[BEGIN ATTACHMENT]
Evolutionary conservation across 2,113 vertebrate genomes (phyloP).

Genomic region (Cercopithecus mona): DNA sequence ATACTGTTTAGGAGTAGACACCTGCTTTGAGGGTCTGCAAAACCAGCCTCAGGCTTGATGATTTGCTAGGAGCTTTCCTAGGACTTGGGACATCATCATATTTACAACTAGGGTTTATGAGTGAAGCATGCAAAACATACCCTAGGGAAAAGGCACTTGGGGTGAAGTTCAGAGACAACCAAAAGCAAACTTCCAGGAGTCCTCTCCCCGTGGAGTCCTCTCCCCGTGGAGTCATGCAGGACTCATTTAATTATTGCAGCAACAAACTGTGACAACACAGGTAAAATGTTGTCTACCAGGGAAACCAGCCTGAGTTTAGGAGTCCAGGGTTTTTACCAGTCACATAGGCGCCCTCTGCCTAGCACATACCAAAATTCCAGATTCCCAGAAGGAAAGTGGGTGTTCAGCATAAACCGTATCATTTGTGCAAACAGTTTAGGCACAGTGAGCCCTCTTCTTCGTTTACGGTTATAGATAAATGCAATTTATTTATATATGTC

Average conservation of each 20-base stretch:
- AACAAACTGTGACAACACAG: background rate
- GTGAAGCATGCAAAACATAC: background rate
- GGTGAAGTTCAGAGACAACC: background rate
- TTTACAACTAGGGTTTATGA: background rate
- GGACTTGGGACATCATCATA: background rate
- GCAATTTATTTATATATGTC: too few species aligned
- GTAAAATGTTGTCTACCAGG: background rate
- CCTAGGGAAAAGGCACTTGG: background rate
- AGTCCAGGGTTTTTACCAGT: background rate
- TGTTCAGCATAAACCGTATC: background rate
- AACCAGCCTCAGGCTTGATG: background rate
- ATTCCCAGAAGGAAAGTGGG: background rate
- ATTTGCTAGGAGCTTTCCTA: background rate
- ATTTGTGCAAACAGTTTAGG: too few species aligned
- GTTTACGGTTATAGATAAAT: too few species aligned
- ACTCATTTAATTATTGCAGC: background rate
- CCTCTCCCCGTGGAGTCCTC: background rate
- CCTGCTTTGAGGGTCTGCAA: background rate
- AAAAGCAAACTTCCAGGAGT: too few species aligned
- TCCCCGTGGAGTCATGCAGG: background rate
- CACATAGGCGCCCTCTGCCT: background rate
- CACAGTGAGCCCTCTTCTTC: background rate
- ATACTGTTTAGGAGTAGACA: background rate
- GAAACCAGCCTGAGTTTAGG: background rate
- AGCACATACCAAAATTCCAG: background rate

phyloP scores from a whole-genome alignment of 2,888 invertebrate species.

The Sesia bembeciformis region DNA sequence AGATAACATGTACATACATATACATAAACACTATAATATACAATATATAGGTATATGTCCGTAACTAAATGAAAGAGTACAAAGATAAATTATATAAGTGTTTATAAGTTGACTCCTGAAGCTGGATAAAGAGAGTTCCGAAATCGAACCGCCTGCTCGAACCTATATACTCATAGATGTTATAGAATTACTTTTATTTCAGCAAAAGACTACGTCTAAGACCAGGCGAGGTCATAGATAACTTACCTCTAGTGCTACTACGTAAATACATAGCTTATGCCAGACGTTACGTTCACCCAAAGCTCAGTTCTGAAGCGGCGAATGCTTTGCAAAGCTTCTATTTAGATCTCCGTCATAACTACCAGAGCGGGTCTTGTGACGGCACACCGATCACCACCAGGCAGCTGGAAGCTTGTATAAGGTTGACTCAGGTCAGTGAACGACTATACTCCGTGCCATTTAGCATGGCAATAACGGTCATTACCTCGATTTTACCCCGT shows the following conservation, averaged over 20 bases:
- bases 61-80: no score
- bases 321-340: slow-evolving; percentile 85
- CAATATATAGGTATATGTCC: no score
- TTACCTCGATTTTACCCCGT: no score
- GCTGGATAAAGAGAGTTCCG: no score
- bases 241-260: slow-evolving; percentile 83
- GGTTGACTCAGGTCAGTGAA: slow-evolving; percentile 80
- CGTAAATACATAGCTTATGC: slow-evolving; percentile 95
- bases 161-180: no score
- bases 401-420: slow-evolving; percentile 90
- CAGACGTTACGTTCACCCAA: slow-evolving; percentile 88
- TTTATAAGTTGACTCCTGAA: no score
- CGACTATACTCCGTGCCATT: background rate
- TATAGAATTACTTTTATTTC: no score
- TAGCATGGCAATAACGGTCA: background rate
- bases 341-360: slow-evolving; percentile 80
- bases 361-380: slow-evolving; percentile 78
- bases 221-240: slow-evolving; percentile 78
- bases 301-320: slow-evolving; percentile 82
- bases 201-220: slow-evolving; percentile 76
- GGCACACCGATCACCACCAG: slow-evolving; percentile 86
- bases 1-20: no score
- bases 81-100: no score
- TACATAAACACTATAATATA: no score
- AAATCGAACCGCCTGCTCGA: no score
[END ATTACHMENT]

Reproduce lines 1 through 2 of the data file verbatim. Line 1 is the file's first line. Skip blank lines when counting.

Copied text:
Evolutionary conservation across 2,113 vertebrate genomes (phyloP).

Genomic region (Cercopithecus mona): DNA sequence ATACTGTTTAGGAGTAGACACCTGCTTTGAGGGTCTGCAAAACCAGCCTCAGGCTTGATGATTTGCTAGGAGCTTTCCTAGGACTTGGGACATCATCATATTTACAACTAGGGTTTATGAGTGAAGCATGCAAAACATACCCTAGGGAAAAGGCACTTGGGGTGAAGTTCAGAGACAACCAAAAGCAAACTTCCAGGAGTCCTCTCCCCGTGGAGTCCTCTCCCCGTGGAGTCATGCAGGACTCATTTAATTATTGCAGCAACAAACTGTGACAACACAGGTAAAATGTTGTCTACCAGGGAAACCAGCCTGAGTTTAGGAGTCCAGGGTTTTTACCAGTCACATAGGCGCCCTCTGCCTAGCACATACCAAAATTCCAGATTCCCAGAAGGAAAGTGGGTGTTCAGCATAAACCGTATCATTTGTGCAAACAGTTTAGGCACAGTGAGCCCTCTTCTTCGTTTACGGTTATAGATAAATGCAATTTATTTATATATGTC